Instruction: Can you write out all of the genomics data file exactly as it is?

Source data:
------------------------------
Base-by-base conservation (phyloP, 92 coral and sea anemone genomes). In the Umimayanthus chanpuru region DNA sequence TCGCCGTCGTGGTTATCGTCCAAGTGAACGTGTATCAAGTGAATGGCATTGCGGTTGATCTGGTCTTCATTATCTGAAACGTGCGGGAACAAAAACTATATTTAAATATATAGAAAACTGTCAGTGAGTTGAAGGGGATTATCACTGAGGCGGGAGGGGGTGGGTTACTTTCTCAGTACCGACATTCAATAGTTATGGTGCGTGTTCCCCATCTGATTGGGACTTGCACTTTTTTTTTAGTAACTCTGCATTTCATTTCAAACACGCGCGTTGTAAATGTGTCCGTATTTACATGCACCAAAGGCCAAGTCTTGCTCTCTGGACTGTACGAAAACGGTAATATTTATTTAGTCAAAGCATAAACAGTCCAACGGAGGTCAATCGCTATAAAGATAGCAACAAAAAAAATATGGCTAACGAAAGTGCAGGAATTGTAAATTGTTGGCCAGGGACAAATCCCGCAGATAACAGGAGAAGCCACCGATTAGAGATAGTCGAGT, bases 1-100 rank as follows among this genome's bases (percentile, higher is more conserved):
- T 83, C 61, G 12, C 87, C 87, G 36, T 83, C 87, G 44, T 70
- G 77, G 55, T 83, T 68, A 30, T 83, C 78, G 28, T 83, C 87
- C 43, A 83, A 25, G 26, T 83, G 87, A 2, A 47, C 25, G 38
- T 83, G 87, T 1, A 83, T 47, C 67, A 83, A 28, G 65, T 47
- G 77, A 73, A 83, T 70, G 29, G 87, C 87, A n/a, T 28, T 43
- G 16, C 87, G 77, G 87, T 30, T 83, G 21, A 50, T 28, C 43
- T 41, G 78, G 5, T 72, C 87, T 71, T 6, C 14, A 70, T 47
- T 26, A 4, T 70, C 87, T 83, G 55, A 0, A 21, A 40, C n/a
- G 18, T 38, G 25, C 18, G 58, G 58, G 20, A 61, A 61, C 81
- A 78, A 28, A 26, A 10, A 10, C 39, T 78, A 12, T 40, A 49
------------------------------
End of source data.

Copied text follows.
Base-by-base conservation (phyloP, 92 coral and sea anemone genomes). In the Umimayanthus chanpuru region DNA sequence TCGCCGTCGTGGTTATCGTCCAAGTGAACGTGTATCAAGTGAATGGCATTGCGGTTGATCTGGTCTTCATTATCTGAAACGTGCGGGAACAAAAACTATATTTAAATATATAGAAAACTGTCAGTGAGTTGAAGGGGATTATCACTGAGGCGGGAGGGGGTGGGTTACTTTCTCAGTACCGACATTCAATAGTTATGGTGCGTGTTCCCCATCTGATTGGGACTTGCACTTTTTTTTTAGTAACTCTGCATTTCATTTCAAACACGCGCGTTGTAAATGTGTCCGTATTTACATGCACCAAAGGCCAAGTCTTGCTCTCTGGACTGTACGAAAACGGTAATATTTATTTAGTCAAAGCATAAACAGTCCAACGGAGGTCAATCGCTATAAAGATAGCAACAAAAAAAATATGGCTAACGAAAGTGCAGGAATTGTAAATTGTTGGCCAGGGACAAATCCCGCAGATAACAGGAGAAGCCACCGATTAGAGATAGTCGAGT, bases 1-100 rank as follows among this genome's bases (percentile, higher is more conserved):
- T 83, C 61, G 12, C 87, C 87, G 36, T 83, C 87, G 44, T 70
- G 77, G 55, T 83, T 68, A 30, T 83, C 78, G 28, T 83, C 87
- C 43, A 83, A 25, G 26, T 83, G 87, A 2, A 47, C 25, G 38
- T 83, G 87, T 1, A 83, T 47, C 67, A 83, A 28, G 65, T 47
- G 77, A 73, A 83, T 70, G 29, G 87, C 87, A n/a, T 28, T 43
- G 16, C 87, G 77, G 87, T 30, T 83, G 21, A 50, T 28, C 43
- T 41, G 78, G 5, T 72, C 87, T 71, T 6, C 14, A 70, T 47
- T 26, A 4, T 70, C 87, T 83, G 55, A 0, A 21, A 40, C n/a
- G 18, T 38, G 25, C 18, G 58, G 58, G 20, A 61, A 61, C 81
- A 78, A 28, A 26, A 10, A 10, C 39, T 78, A 12, T 40, A 49